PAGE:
Metro Weekly

Justice Department updates profiling ban to include sexual orientation, gender identity

Photo: Eric Holder. Credit: The Aspen Institute/flickr.
Photo: Eric Holder. Credit: The Aspen Institute/flickr.

Federal law enforcement agencies will be prohibited from profiling on the basis of sexual orientation and gender identity in most cases under new guidance issued Monday by the Justice Department.

The updated policy completes a review first launched by Attorney General Eric Holder in 2009 shortly after President Barack Obama took office and builds upon a 2003 policy created under Attorney General John Ashcroft prohibiting the consideration of race and ethnicity in federal investigations. The new policy protecting LGBT people also prohibits profiling on the basis of national origin, gender and religion.

“As Attorney General, I have repeatedly made clear that profiling by law enforcement is not only wrong, it is profoundly misguided and ineffective,” Holder said in a statement. “Particularly in light of certain recent incidents we’ve seen at the local level, and the widespread concerns about trust in the criminal justice process, it’s imperative that we take every possible action to institute strong and sound policing practices.”

According to the Justice Department, the new policy will prohibit federal law enforcement officers from acting on the belief that possession of one of the seven noted characteristics by itself signals a higher risk of criminality. The policy will also apply to state and local law enforcements officers assisting in a federal law enforcement investigation.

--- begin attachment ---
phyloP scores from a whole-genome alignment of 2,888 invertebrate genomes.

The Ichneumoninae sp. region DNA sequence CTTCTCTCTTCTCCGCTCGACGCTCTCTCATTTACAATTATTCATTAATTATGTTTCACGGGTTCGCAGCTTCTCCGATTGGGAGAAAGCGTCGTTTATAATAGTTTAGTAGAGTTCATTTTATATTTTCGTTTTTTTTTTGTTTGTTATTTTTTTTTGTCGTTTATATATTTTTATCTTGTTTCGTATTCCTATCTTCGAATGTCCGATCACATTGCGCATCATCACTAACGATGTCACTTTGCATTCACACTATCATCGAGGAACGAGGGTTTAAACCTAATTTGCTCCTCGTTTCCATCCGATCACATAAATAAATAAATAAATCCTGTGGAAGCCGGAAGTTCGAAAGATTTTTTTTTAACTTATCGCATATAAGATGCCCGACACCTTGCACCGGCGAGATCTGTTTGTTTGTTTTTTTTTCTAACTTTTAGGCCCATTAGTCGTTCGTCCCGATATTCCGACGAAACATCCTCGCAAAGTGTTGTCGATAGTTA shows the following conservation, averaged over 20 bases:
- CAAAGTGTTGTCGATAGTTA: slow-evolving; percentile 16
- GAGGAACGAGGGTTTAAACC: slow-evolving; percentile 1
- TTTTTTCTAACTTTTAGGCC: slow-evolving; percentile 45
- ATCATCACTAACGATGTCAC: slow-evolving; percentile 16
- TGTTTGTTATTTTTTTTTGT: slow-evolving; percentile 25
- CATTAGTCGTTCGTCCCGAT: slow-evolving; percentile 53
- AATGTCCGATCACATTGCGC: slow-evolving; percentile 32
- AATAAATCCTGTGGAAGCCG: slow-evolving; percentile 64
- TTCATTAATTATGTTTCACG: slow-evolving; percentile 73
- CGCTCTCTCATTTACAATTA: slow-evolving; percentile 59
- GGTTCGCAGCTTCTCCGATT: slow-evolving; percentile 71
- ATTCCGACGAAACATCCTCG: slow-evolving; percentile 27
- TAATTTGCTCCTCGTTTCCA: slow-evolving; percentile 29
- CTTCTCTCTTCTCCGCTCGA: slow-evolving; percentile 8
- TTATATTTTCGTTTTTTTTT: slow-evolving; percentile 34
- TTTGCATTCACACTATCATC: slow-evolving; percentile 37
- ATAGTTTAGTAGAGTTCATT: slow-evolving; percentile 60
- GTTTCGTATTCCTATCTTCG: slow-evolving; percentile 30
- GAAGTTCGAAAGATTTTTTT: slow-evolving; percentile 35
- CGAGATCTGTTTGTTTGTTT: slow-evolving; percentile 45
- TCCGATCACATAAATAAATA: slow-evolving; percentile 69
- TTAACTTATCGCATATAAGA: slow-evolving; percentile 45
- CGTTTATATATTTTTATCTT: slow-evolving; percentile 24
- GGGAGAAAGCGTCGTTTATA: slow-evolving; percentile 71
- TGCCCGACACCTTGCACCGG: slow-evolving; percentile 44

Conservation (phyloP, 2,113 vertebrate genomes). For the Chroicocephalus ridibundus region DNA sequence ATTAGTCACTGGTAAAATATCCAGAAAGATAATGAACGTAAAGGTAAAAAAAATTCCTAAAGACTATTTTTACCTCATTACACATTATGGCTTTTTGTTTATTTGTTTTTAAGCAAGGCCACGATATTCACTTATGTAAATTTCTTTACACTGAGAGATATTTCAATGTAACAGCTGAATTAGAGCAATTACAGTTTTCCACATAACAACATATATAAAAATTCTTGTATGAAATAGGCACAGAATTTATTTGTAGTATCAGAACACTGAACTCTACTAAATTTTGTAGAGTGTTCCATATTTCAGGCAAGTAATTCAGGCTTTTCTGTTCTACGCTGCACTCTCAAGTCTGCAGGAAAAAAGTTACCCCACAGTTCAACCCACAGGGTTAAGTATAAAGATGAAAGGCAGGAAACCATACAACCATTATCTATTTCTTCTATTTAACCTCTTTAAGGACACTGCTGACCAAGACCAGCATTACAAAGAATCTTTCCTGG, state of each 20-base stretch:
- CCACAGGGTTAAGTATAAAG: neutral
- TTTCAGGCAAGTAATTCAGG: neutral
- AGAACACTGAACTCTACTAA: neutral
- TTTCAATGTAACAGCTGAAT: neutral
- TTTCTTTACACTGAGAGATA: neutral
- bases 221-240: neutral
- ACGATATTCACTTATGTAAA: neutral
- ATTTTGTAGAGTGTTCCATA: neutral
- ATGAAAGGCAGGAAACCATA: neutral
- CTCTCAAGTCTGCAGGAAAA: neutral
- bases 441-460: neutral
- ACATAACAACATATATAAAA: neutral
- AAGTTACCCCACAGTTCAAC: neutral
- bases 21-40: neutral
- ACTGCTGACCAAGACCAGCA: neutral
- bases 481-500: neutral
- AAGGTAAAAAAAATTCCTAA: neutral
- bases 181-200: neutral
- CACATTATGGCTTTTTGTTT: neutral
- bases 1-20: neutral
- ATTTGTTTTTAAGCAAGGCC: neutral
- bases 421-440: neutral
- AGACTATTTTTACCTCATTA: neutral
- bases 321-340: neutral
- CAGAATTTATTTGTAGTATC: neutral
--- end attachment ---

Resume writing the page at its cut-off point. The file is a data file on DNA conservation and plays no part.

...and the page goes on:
“With this new guidance, we take a major and important step forward to ensure effective policing by federal law enforcement officials and state and local law enforcement participating in federal task forces throughout the nation,” Holder continued. “This Guidance codifies important new protections for those who come into contact with federal law enforcement agents. And it brings enhanced training, oversight, and accountability to federal law enforcement across the country, so that isolated acts of discrimination do not tarnish the exemplary work that’s performed by the overwhelming majority of America’s hard-working law enforcement officials each and every day.”

Although the review has been in the works for years, some advocates say remaining carve-outs for law enforcement activities undermine the goal of the updated policy. According to the ACLU, the guidance does not eliminate carve-outs permitting discrimination at the border by the Transportation Security Administration (TSA) and at the border by U.S. Customs and Border Protection (CBP). The organization also states profiling in the context of national security is still permitted.

Laura Murphy, the director of the ACLU’s Washington Legislative Office, said in a statement that while the guidance is an important signal of progress that should be celebrated, it is “not an adequate response to the crisis of racial profiling in America.”

“It’s baffling that even as the government recognizes that bias-based policing is patently unacceptable, it gives a green light for the FBI, TSA, and CBP to profile racial, religious and other minorities at or in the vicinity of the border and in certain national security contexts, and does not apply the Guidance to most state and local law enforcement,” Murphy said. “The President should compel all his federal police, as well as state and local agencies to adhere to the law and stop engaging in biased profiling now.”


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